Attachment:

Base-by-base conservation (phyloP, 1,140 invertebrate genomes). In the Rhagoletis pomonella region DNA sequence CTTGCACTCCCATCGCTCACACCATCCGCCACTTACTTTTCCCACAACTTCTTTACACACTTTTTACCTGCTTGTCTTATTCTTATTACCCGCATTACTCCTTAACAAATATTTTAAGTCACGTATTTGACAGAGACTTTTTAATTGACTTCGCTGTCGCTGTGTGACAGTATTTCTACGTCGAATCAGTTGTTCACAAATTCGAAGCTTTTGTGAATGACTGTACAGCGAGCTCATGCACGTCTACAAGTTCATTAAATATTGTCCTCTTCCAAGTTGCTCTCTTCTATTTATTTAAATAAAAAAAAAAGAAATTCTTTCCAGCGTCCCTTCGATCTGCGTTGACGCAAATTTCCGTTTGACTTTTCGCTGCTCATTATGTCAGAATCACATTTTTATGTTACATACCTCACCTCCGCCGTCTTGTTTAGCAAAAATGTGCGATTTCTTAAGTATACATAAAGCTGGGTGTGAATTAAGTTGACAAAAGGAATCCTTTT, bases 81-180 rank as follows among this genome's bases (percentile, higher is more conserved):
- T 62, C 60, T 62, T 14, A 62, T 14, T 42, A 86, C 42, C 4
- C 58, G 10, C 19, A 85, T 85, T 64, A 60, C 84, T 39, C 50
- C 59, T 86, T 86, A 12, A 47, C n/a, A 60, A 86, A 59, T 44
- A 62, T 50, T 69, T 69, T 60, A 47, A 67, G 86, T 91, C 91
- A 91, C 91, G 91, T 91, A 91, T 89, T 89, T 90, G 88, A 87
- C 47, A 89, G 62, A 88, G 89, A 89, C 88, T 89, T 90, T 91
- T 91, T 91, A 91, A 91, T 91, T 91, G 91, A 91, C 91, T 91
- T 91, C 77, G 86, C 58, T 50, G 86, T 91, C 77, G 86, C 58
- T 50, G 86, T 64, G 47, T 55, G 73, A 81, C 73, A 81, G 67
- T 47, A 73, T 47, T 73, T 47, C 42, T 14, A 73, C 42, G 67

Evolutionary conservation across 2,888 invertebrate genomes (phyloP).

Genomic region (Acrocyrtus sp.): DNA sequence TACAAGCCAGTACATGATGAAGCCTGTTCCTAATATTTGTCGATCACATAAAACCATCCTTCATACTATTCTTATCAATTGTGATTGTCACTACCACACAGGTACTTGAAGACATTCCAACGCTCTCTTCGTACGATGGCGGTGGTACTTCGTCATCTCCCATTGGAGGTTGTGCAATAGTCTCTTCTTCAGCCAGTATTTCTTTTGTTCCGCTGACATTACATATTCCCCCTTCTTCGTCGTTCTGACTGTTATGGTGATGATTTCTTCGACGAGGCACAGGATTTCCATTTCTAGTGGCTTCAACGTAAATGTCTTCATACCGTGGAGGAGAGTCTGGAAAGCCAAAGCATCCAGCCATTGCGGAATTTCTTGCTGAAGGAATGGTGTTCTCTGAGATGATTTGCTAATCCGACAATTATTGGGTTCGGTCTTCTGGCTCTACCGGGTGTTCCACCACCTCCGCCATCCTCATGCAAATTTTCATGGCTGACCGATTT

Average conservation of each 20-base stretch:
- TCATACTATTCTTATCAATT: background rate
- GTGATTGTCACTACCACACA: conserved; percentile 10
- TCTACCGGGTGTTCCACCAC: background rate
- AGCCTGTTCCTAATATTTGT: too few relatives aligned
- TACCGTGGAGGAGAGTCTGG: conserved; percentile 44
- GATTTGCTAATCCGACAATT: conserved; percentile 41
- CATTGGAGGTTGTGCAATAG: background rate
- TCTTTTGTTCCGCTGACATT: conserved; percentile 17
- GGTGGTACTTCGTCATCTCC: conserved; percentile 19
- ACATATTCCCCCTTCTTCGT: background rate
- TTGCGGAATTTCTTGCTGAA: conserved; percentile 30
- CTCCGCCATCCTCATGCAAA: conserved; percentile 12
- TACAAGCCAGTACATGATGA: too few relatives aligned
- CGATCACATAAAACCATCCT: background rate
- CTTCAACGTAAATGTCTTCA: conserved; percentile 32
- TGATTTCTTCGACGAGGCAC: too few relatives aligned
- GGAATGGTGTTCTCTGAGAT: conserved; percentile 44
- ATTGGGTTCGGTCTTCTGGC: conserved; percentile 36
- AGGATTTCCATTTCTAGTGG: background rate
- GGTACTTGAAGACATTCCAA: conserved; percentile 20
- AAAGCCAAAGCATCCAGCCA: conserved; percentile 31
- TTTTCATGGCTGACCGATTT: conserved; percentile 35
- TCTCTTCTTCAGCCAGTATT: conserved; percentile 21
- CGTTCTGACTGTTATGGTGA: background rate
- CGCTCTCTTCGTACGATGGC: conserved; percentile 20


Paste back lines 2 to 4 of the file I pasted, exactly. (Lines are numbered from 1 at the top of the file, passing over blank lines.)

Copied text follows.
- T 62, C 60, T 62, T 14, A 62, T 14, T 42, A 86, C 42, C 4
- C 58, G 10, C 19, A 85, T 85, T 64, A 60, C 84, T 39, C 50
- C 59, T 86, T 86, A 12, A 47, C n/a, A 60, A 86, A 59, T 44